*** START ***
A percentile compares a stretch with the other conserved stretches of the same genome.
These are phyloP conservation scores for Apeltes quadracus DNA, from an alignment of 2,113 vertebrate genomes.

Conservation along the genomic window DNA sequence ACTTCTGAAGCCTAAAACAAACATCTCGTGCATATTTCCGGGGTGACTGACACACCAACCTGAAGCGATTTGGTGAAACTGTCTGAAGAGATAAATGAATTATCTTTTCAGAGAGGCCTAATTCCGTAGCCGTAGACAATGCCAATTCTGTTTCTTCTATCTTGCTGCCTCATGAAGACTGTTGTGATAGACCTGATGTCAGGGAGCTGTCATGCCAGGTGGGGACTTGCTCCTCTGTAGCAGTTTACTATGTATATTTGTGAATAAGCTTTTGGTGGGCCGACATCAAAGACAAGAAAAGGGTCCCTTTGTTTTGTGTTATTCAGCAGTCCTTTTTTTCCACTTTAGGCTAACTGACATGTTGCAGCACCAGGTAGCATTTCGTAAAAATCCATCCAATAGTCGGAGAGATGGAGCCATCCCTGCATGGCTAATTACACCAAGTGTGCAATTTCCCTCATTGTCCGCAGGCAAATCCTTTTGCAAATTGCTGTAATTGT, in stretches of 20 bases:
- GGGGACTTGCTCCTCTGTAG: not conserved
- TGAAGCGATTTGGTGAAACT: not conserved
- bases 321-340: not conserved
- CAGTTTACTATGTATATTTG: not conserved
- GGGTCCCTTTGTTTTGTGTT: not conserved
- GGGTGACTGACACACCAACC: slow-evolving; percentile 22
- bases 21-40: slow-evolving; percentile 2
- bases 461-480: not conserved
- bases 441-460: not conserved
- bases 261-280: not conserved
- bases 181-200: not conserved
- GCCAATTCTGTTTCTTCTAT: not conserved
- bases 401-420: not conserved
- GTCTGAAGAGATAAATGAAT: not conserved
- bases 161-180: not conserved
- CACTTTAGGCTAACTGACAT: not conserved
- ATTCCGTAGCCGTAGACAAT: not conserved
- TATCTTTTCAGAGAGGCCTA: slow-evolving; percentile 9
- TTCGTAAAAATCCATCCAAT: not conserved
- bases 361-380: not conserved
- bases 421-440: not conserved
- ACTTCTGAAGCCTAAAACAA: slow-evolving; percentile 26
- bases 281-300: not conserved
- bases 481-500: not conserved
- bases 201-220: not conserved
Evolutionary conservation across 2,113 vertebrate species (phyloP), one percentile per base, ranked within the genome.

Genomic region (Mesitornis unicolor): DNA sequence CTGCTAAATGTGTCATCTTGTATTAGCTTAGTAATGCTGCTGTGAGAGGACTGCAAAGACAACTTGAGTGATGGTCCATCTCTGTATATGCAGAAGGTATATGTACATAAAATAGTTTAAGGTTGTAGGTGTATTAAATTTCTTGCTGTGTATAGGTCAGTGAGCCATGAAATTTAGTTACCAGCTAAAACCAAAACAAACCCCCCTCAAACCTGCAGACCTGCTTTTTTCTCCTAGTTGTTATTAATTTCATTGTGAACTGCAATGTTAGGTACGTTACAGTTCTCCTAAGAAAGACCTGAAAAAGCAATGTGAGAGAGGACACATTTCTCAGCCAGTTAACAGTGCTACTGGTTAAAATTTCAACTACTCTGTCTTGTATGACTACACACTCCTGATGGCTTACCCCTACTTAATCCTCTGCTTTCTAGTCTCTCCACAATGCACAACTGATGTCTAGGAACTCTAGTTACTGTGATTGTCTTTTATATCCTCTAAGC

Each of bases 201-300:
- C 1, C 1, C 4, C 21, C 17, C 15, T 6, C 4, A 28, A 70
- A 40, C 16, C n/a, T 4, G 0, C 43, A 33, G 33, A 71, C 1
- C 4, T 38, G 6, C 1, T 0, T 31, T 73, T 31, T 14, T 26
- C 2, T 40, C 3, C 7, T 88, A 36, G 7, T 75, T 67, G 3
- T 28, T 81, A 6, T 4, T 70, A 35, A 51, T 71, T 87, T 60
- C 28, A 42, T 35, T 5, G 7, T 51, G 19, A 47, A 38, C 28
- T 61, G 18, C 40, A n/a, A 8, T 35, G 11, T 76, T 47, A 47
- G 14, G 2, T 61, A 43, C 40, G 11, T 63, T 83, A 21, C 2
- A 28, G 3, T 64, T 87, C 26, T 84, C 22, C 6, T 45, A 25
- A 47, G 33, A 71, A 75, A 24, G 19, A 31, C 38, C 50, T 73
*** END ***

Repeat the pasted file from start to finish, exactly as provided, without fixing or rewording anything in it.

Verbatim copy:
A percentile compares a stretch with the other conserved stretches of the same genome.
These are phyloP conservation scores for Apeltes quadracus DNA, from an alignment of 2,113 vertebrate genomes.

Conservation along the genomic window DNA sequence ACTTCTGAAGCCTAAAACAAACATCTCGTGCATATTTCCGGGGTGACTGACACACCAACCTGAAGCGATTTGGTGAAACTGTCTGAAGAGATAAATGAATTATCTTTTCAGAGAGGCCTAATTCCGTAGCCGTAGACAATGCCAATTCTGTTTCTTCTATCTTGCTGCCTCATGAAGACTGTTGTGATAGACCTGATGTCAGGGAGCTGTCATGCCAGGTGGGGACTTGCTCCTCTGTAGCAGTTTACTATGTATATTTGTGAATAAGCTTTTGGTGGGCCGACATCAAAGACAAGAAAAGGGTCCCTTTGTTTTGTGTTATTCAGCAGTCCTTTTTTTCCACTTTAGGCTAACTGACATGTTGCAGCACCAGGTAGCATTTCGTAAAAATCCATCCAATAGTCGGAGAGATGGAGCCATCCCTGCATGGCTAATTACACCAAGTGTGCAATTTCCCTCATTGTCCGCAGGCAAATCCTTTTGCAAATTGCTGTAATTGT, in stretches of 20 bases:
- GGGGACTTGCTCCTCTGTAG: not conserved
- TGAAGCGATTTGGTGAAACT: not conserved
- bases 321-340: not conserved
- CAGTTTACTATGTATATTTG: not conserved
- GGGTCCCTTTGTTTTGTGTT: not conserved
- GGGTGACTGACACACCAACC: slow-evolving; percentile 22
- bases 21-40: slow-evolving; percentile 2
- bases 461-480: not conserved
- bases 441-460: not conserved
- bases 261-280: not conserved
- bases 181-200: not conserved
- GCCAATTCTGTTTCTTCTAT: not conserved
- bases 401-420: not conserved
- GTCTGAAGAGATAAATGAAT: not conserved
- bases 161-180: not conserved
- CACTTTAGGCTAACTGACAT: not conserved
- ATTCCGTAGCCGTAGACAAT: not conserved
- TATCTTTTCAGAGAGGCCTA: slow-evolving; percentile 9
- TTCGTAAAAATCCATCCAAT: not conserved
- bases 361-380: not conserved
- bases 421-440: not conserved
- ACTTCTGAAGCCTAAAACAA: slow-evolving; percentile 26
- bases 281-300: not conserved
- bases 481-500: not conserved
- bases 201-220: not conserved
Evolutionary conservation across 2,113 vertebrate species (phyloP), one percentile per base, ranked within the genome.

Genomic region (Mesitornis unicolor): DNA sequence CTGCTAAATGTGTCATCTTGTATTAGCTTAGTAATGCTGCTGTGAGAGGACTGCAAAGACAACTTGAGTGATGGTCCATCTCTGTATATGCAGAAGGTATATGTACATAAAATAGTTTAAGGTTGTAGGTGTATTAAATTTCTTGCTGTGTATAGGTCAGTGAGCCATGAAATTTAGTTACCAGCTAAAACCAAAACAAACCCCCCTCAAACCTGCAGACCTGCTTTTTTCTCCTAGTTGTTATTAATTTCATTGTGAACTGCAATGTTAGGTACGTTACAGTTCTCCTAAGAAAGACCTGAAAAAGCAATGTGAGAGAGGACACATTTCTCAGCCAGTTAACAGTGCTACTGGTTAAAATTTCAACTACTCTGTCTTGTATGACTACACACTCCTGATGGCTTACCCCTACTTAATCCTCTGCTTTCTAGTCTCTCCACAATGCACAACTGATGTCTAGGAACTCTAGTTACTGTGATTGTCTTTTATATCCTCTAAGC

Each of bases 201-300:
- C 1, C 1, C 4, C 21, C 17, C 15, T 6, C 4, A 28, A 70
- A 40, C 16, C n/a, T 4, G 0, C 43, A 33, G 33, A 71, C 1
- C 4, T 38, G 6, C 1, T 0, T 31, T 73, T 31, T 14, T 26
- C 2, T 40, C 3, C 7, T 88, A 36, G 7, T 75, T 67, G 3
- T 28, T 81, A 6, T 4, T 70, A 35, A 51, T 71, T 87, T 60
- C 28, A 42, T 35, T 5, G 7, T 51, G 19, A 47, A 38, C 28
- T 61, G 18, C 40, A n/a, A 8, T 35, G 11, T 76, T 47, A 47
- G 14, G 2, T 61, A 43, C 40, G 11, T 63, T 83, A 21, C 2
- A 28, G 3, T 64, T 87, C 26, T 84, C 22, C 6, T 45, A 25
- A 47, G 33, A 71, A 75, A 24, G 19, A 31, C 38, C 50, T 73